With soybean yield potential at 100 bushel per acre before being planted, we believe the ability for greater profit from soybeans is definetly possible and that more should be done to minimize soybean yield loss. Following are some recommendations to maximize profits from soybeans.Variety Selection Criteria -
Soil Fertility -
Soybeans require 16 elements for optimum growth and reproduction. The soybean plant gets it Carbon, Oxygen, and Hydrogen requirement from the atmosphere. Because soybeans are a legume, it is able to symbiotically fix most of its Nitrogen. The other elements must come from the soil. Soil test for all required soil nutrients to make sure all are present and in the right balance.
1. Herbicide Program - RR or Conventional.
2. Maturity Group - on average we have found that using a early to mid group 3 soybean gives the best chance for the highest yield.
3. Check for Cysts - generally high cyst will increase the possibility of SDS. However SDS is possible without cysts. Cyst and SDS are the biggest determent to yield once the plant is in the ground. If needed, be sure to use a cyst resistant soybean with good SDS tolerance, and if a cyst resistant been is not needed then select a bean with good SDS tolerance.
4. Evaluate varieties based on diseases such as Brown Stem Rot, Phytophthra, and White Mold tolerance.
Planting Date -
Dramatic changes and better technology have moved the planting date earlier and earlier every year. The ideal soil temperature for soybeans germinatin and emergence is 77 degress Fahrenhite. Our recommendation of optimal planting date for soybeans if soil conditions are suitable is during the last week of April and the first week of May. There is an average loss of about 0.25 - 0.5 bushel per acre when planting is delayed by one day after the optimum window.
Seed Treatments -
Our research has shown an average increase of 2 bushel when using soybean inoculate on soybeans following corn and a 5 bushel increase on soybeans coming out of CRP or following a continueous corn rotation. With the average price of inoculate around $.75/acre, we feel that inoculating soybeans is a no brainer.
Seeding Rate -
An optimal plant population for soybean production is one that maximizes both yield and profitability. Best yields are achieved when final stands are around 125,000 plants per acres. Plant population depends on seedbed conditions, planter settings, planting into a poor seed bed, use of poor quality seed, inaccurate planter adjustments, planting too fast, soil moisture extremes, and environmentally induced plant injuries, reduce plant population requiring a greater seeding rate. Increasing the seeding rate by 15% over desired final plant stand to compensate for plant loss is a good estimate. With the current price for a bag of soybeans around $32 per bag, our recommendation for planting rate to optimize profit would be 145,000 plants per acre.
Row Spacing -
In most cases, there is no difference in row spacing under 20 inches and anything less than 30 inches is considered narrow rows. Planting in narrow rows will increase soybean yields an average of 5%. The question surrounding row spacing is "Will the increase in yield pay for the cost of replacing or altering the planter to plant in narrow rows?"
Herbicide Application -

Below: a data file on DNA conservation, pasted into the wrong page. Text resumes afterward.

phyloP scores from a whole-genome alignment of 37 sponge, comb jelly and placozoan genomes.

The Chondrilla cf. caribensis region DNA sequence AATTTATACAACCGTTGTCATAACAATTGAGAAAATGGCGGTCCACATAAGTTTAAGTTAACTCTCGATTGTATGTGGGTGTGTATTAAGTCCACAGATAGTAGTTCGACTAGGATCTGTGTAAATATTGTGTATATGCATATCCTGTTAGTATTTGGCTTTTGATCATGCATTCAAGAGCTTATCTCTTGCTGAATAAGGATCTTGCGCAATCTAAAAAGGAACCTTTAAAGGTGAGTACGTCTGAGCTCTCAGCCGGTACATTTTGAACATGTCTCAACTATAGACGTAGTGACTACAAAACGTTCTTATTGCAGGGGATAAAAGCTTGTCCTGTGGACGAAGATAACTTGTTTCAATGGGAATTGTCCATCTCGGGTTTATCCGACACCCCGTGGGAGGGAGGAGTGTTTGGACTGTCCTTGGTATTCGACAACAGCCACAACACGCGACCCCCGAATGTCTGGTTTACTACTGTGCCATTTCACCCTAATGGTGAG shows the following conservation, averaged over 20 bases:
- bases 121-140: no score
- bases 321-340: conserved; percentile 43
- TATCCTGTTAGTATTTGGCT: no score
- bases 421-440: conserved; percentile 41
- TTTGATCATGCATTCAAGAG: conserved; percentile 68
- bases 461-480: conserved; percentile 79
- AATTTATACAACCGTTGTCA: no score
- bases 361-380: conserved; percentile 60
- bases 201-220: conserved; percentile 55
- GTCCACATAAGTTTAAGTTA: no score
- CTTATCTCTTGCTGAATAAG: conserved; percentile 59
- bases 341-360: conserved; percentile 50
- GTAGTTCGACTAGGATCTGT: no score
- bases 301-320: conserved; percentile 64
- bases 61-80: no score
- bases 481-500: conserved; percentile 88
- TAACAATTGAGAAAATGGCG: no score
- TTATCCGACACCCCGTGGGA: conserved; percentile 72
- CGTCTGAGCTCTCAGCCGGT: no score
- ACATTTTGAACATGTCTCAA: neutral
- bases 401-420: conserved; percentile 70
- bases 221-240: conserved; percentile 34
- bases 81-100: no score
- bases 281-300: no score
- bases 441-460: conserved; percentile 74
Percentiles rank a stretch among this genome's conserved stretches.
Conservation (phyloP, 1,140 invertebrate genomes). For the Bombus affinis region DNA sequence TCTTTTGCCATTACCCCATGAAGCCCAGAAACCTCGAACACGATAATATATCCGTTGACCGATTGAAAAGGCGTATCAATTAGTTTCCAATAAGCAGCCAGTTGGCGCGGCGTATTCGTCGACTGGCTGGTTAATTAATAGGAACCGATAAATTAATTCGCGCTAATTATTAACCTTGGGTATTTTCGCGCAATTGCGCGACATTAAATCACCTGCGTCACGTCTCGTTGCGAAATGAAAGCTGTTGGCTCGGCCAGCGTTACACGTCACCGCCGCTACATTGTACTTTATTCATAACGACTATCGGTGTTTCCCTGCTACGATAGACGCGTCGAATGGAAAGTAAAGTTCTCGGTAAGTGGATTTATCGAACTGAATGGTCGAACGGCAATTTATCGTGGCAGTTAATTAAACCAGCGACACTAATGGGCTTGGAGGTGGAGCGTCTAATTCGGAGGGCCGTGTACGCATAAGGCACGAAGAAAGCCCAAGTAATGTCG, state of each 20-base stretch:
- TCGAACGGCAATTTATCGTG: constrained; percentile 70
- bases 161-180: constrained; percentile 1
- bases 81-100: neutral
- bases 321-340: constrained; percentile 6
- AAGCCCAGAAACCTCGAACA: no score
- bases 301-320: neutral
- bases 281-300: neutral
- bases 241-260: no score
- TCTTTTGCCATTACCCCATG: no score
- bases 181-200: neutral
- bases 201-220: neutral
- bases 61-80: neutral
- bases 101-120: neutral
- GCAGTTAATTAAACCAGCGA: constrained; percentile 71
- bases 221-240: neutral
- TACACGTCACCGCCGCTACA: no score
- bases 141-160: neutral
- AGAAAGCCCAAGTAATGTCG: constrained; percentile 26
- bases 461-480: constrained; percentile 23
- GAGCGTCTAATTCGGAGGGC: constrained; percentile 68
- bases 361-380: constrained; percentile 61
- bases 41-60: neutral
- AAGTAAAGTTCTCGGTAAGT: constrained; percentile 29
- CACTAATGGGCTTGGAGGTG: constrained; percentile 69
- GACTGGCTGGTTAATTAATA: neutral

Delayed herbicide application is costly. Many growers try to delay application and get by with one application. 5 days past the optimum spray window more often than not will result in a 2 - 5 bushel yield loss from weed competition. 10 days delay will cause greater the 5 bushel yield loss. With many soybean herbicide applications only costing between $5-$7, we recommend an early application to get the jump on weeds and then a later application if needed to maximize profit.
Fungicide Application -
Fungicides do not increase yield; rather, they protect crops from yield loss that are associated with environmental stress, certain diseases or both. Along with controlling rust, some common fungal diseases controlled by certain fungicides are Brown spot, Frog eye leaf spot, Stem anthracnose and complexes of the above diseases. Compelling data exists which indicate that apart from disease, fungicides can impact plant physiology in such a way that can help plants avoid a certain percentage of yield loss in crops exposed to light to moderate stress. Severe stress will overwhelm the system and that is one reason why yields may not be higher in crops treated with a fungicide compared with non-treated crops. We recommend spraying a fungicide at the R3 stage only if there is light to moderate stress on the plant, or if any of the above mentioned diseases or soybean rust is a threat.
Harvest - The goal when harvesting soybeans, is to keep harvest loss under 1 bushel. Studies have shown harvest loss to be as high as 15%. Check losses periodically in the field and make adjustments accordingly. To keep harvest loss to a minimum do the following: keep a level seed bed; keep the cutterbar as close to the ground as possible; don't drive to fast. Most combines today with platform headers are able to operate without problems at 3-4 miles per hour; use reel speed about 10-25 percent faster than ground speed; keep the reel axle 6 to 12 inches ahead of the cutterbar and as low as possible. Reel bats should leave beans just as they are cut and the reel depth should be just enough to control the beans; complete the harvest as quickly as possible after beans reach 13 percent moisture content. Damage increases at lower moisture as well as at excesssive moisture.